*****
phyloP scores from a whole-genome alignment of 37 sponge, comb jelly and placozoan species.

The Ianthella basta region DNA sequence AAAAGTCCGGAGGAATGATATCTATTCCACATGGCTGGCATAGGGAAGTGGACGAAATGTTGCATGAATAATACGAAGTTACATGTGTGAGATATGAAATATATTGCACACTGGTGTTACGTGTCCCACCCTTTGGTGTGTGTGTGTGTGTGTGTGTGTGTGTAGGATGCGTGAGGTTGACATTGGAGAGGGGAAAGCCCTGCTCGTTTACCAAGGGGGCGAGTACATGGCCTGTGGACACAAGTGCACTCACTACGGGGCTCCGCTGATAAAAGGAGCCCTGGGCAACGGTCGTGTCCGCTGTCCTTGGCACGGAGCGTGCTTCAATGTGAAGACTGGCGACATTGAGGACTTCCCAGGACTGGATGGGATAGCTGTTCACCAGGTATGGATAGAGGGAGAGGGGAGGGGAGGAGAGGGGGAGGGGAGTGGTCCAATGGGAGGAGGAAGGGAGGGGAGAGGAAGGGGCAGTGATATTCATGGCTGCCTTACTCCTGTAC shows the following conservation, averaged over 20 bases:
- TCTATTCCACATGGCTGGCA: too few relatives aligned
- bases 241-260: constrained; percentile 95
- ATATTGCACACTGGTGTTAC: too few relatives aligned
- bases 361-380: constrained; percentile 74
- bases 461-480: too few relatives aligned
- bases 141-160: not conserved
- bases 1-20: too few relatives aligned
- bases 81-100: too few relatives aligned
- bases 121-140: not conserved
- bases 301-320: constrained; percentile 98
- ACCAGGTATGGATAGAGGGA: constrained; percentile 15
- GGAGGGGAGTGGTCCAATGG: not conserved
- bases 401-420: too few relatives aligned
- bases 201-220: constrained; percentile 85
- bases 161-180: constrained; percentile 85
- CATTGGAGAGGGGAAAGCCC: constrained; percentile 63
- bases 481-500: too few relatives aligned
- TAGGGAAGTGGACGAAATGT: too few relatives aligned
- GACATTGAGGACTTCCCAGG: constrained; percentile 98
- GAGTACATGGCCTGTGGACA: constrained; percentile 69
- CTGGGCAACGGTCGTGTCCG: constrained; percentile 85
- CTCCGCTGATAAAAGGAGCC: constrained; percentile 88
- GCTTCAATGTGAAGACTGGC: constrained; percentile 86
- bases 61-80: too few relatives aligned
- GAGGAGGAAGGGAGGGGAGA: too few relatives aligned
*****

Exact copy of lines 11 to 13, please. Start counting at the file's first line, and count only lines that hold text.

- bases 121-140: not conserved
- bases 301-320: constrained; percentile 98
- ACCAGGTATGGATAGAGGGA: constrained; percentile 15